The other day someone asked me what I think makes some of the best leaders. Here is what I wrote down. (I won’t lie: I forget some of these things, and this is a great reminder for myself.)

The best leaders:

Are students, not know-it-alls. They are in groups to learn for themselves, not to try to convince students they know everything. When they are leading a Bible study, they are open to learning and are on a journey with students. Groups that grow together, stay together.

Spark conversations, not dominate them. The sole job of a leader in a small group is to get students talking about their faith. The best leaders are the ones who know how to ask good questions to get students talking. Jesus was the best at asking questions, and leaders need to follow that example. Poor leaders think this is the time for them to shine and let the students know how “theological” they are. If they just want to talk, they shouldn’t be leaders.

Don’t have a “perfect” Instagram life. Most people post the “highlights” of their lives, making it all good and no bad. The best leaders let students in on their dirt, too. They are real, open, and authentic with their lives and their faith. When leaders take this approach, students will start to be real, open, and authentic with their lives too.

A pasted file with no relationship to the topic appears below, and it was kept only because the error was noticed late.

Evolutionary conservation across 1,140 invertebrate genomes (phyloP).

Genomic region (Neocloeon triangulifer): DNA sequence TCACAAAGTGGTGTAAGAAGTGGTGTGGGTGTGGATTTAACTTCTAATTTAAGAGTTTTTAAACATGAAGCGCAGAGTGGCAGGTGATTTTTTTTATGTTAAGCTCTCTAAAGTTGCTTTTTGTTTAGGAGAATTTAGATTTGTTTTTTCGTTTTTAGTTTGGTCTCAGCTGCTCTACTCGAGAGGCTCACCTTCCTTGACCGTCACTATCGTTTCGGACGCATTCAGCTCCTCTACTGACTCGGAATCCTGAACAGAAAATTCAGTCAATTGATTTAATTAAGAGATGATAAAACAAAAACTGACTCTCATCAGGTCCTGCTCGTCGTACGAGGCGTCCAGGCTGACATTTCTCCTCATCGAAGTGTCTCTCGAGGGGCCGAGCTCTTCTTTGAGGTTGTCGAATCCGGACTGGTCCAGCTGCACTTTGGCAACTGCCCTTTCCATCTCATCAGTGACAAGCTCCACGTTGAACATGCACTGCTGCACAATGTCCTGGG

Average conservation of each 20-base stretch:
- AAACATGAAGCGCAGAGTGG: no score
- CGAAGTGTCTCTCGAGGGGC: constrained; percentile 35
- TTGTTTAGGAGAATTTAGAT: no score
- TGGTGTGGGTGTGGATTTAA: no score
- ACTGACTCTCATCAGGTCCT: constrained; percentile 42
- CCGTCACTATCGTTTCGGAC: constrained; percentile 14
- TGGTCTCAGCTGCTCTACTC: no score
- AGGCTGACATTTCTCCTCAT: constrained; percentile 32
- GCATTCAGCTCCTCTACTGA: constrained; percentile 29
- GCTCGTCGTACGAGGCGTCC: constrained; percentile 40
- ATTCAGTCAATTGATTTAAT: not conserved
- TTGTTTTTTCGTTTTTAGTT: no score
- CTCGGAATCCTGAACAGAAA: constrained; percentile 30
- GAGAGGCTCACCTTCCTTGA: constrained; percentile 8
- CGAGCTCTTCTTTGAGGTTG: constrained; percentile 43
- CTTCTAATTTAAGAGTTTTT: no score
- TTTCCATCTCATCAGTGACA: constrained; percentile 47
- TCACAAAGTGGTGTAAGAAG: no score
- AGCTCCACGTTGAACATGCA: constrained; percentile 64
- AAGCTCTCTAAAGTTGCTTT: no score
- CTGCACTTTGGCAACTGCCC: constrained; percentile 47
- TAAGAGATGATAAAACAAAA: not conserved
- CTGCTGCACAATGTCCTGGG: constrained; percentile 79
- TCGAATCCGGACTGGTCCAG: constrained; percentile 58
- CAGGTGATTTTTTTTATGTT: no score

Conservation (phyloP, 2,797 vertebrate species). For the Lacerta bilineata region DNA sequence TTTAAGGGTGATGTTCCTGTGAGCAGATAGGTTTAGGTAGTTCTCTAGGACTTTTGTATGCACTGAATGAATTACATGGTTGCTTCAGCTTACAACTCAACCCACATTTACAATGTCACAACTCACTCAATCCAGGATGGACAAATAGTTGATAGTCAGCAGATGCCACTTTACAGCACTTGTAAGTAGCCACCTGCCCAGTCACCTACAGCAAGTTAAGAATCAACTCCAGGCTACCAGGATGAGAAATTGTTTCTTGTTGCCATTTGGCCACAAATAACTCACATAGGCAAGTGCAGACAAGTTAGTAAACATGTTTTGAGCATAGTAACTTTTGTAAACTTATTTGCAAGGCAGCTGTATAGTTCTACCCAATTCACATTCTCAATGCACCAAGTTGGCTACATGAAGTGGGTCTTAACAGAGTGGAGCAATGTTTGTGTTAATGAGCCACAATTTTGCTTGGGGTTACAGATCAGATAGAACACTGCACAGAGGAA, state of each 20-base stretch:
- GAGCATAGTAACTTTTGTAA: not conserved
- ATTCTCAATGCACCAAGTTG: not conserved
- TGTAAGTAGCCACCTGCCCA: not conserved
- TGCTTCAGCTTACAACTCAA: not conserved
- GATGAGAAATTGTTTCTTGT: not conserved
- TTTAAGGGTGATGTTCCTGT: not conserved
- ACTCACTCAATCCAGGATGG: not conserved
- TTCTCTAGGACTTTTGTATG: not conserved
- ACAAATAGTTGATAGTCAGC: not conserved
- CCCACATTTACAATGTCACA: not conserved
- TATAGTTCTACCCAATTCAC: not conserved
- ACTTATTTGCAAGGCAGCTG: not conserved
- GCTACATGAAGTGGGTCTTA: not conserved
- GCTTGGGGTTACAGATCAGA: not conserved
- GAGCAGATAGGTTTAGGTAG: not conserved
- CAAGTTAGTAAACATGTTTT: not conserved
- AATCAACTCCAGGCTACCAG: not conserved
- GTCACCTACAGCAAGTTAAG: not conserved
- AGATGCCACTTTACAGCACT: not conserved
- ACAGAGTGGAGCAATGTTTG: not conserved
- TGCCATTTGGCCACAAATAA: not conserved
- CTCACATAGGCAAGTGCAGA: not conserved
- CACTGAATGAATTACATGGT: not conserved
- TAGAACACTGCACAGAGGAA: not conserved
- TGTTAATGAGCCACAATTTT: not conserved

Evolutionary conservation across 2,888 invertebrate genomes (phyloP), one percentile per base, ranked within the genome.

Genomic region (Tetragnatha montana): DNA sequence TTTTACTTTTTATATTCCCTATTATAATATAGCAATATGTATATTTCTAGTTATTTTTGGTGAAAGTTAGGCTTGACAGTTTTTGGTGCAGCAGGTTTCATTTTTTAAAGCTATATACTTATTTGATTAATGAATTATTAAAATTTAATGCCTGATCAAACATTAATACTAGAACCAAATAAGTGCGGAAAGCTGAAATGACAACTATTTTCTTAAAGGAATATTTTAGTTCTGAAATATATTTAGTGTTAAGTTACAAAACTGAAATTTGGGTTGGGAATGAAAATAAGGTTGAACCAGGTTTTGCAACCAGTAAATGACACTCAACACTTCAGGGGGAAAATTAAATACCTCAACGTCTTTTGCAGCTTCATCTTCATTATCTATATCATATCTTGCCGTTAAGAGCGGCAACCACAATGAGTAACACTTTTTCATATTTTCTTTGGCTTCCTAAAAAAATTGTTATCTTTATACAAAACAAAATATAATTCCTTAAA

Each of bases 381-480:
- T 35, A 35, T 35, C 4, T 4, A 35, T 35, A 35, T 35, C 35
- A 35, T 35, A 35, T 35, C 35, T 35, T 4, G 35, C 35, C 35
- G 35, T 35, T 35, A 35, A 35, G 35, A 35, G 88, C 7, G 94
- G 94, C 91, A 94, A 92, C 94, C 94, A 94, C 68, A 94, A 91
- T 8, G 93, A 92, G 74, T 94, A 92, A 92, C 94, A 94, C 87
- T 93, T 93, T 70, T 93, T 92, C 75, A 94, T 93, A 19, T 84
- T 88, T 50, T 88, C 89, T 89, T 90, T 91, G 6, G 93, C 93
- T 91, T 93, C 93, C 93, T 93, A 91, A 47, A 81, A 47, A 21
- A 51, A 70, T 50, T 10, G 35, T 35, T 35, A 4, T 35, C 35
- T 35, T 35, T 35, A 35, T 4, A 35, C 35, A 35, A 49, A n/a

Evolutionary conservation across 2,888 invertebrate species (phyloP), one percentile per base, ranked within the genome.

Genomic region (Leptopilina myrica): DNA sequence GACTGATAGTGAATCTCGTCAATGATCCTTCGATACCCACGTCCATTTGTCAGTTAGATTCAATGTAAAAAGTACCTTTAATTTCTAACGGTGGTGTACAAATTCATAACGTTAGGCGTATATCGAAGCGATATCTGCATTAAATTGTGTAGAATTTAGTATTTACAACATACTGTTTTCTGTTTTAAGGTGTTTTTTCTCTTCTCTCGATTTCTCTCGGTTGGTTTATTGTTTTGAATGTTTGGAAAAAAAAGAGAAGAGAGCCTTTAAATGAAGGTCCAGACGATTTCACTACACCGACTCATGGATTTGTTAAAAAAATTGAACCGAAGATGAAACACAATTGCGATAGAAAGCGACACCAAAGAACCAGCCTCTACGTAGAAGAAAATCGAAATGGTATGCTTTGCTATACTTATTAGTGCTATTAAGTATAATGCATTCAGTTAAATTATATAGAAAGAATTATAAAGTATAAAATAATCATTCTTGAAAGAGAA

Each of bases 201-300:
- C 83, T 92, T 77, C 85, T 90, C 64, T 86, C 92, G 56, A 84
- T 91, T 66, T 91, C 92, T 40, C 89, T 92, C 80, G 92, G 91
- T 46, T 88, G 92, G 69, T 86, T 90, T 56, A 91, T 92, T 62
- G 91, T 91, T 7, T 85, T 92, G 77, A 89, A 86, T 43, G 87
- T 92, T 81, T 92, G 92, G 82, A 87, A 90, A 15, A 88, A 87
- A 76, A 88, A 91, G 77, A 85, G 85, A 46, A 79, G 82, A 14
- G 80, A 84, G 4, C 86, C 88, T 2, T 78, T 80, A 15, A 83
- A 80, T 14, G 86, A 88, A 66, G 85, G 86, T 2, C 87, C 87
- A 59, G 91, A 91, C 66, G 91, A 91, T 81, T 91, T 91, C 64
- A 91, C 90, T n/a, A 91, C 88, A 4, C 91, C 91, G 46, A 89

Listen well. We always think that we need to say the right thing when in reality, students want someone who will just listen and be present with them. Does this mean we don’t say anything at all? No. It just means we create a place where students know they will be heard. The best leaders are the ones who listen intentionally.

Want to multiply. The best leaders want their groups to grow. They want to create a culture of inviting friends. The best leaders want to take on new leaders to train them up on how to create a learning, authentic, inviting culture. The goal is that they would then go out and start their own groups, multiplying themselves.

Not all your leaders will check every box on this list, but even if you get a few of them to start, you will see your culture begin to shift over time. Find them, love them, and multiply them. The best leaders create more “best” leaders.

@justinknowles3